Intestinal failure is a serious condition that prevents a person from digesting and absorbing food and other essential nutrients, which leads to malnutrition, prevention of normal development (especially in children), a reduced quality of life and even death.
The most common cause of intestinal failure is short bowel syndrome, where at least half or more of the small intestine has been removed surgically. Ideally, a length of at least 200 cms of small bowel would ensure adequate nutrient absorption. If the large bowel is still present, a minimum length of 100 cms of small intestine is needed to ensure that adequate digestion of food occurs that would be enough to sustain life.
In children, conditions such as congenital anomalies, infections of the small bowel, extensive bowel surgeries and an inborn inability to absorb food can lead to intestinal failure.
In adults, extensive bowel surgeries, inflammatory bowel disease such as Crohn’s disease, radiation induced enteritis, severe celiac disease and tumors involving the small bowel or the mesentery can lead to short bowel syndrome and ultimately intestinal failure. The mesentery is a fold of tissue that connects the stomach and intestines to the abdomen.
What are some symptoms of intestinal failure?
These include diarrhea, poor appetite, weight loss, bloating, increased gas, foul smelling stool and vomiting.
What are some of the treatment options for a patient with intestinal failure?
This depends on how much of the small intestine is actually functional in a particular patient. We have already discussed how long the small bowel should be for adequate digestion and absorption of the food one eats.
In its initial stages, most patients require TPN, also known as total parenteral nutrition. This involves placing a catheter in the neck, chest, arm or groin in order to give liquid nutrition directly into the blood stream. TPN fluids are carefully created for each individual patient’s metabolic requirement and contains carbohydrates, fats, proteins, minerals and electrolytes in a precise formula. This can be given over 24 hours when the patient is unable to eat or drink anything by mouth or over a shortened period, say 12 or 18 hours, when a patient can take in some nutrition by mouth but not enough for his or her daily requirements.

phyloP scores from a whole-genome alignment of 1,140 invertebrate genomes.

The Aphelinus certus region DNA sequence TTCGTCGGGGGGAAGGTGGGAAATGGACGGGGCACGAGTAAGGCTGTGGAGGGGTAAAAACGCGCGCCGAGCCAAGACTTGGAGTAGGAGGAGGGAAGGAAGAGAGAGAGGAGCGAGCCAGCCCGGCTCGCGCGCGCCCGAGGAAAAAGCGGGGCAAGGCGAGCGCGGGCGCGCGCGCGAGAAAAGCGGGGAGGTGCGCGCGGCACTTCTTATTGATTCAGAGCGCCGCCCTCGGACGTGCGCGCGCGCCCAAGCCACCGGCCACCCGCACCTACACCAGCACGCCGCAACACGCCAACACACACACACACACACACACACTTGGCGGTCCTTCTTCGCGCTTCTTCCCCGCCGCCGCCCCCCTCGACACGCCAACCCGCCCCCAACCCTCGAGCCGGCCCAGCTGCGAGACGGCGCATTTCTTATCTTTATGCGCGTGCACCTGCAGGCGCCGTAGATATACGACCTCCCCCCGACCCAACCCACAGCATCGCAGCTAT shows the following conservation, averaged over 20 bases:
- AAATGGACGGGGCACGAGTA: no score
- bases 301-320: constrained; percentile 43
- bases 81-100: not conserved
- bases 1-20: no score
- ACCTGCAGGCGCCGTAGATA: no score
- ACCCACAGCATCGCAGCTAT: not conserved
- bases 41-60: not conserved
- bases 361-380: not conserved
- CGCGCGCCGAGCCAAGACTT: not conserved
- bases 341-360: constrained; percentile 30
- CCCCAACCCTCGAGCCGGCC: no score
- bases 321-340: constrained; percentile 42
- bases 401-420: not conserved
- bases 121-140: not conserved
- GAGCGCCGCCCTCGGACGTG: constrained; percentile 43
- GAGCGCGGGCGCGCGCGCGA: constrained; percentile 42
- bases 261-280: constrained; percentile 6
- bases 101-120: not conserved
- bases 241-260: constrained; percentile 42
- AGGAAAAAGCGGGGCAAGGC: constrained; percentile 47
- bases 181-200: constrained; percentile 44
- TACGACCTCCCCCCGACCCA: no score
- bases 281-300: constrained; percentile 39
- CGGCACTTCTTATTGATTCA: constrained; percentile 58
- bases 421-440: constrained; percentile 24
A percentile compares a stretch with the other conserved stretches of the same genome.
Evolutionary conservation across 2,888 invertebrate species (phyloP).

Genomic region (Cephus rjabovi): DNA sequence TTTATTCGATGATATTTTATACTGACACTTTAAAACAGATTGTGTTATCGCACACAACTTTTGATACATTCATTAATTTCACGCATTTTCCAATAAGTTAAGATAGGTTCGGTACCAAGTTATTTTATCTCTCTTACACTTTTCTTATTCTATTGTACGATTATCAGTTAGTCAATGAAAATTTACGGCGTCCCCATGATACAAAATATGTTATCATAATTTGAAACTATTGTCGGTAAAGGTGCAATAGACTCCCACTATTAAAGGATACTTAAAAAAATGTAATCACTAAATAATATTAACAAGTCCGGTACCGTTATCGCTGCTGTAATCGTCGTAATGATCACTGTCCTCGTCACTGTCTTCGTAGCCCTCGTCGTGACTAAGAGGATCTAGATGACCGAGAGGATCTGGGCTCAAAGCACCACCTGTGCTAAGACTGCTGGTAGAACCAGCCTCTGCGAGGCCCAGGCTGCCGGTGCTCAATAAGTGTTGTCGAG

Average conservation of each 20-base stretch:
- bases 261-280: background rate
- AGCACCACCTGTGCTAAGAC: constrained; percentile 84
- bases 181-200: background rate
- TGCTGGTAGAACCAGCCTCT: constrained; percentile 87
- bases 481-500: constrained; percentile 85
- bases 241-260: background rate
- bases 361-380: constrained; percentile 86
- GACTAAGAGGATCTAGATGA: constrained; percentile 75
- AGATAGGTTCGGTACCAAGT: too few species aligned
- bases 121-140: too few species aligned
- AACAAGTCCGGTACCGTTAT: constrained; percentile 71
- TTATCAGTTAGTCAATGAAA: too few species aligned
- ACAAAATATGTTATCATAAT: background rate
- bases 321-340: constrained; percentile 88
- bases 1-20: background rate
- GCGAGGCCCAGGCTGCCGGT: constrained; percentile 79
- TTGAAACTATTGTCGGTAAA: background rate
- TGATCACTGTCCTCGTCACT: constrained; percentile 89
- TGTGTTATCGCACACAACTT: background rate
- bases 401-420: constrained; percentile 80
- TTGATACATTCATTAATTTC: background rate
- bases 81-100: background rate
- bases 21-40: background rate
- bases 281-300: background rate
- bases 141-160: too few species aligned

Oral intake is then gradually introduced and advanced, as tolerated. Specialized oral solutions providing most of the nutrition is used to wean the patient off the TPN. As much as possible, regular food intake with adequate additional supplements would be the ultimate goal.
In some patients, adequate oral intake is not achievable and therefore the patient is TPN dependent for life. Complications related to TPN occur frequently and include catheter related infection or sepsis, glucose related abnormalities (high glucose or low glucose), liver dysfunction, serum electrolyte and mineral abnormalities, bone disease such as osteoporosis, stones in the kidney or gall bladder (gall stones) and allergic reactions to the contents of TPN. TPN also happens to be expensive and can therefore add to the burden of the disease itself.
Long term outlook for intestinal failure is dependent on how much of the intestine can be used normally without depending on TPN or any other specialized tube feedings. Severe complications related to long term TPN such as liver failure or severe catheter related access issues should prompt an evaluation for intestinal transplantation. This requires a referral to a transplant center that specializes in this procedure. As progress is being made on every front, the results of intestinal transplantation are constantly improving, providing a ray of hope to those afflicted with this dreadful disease.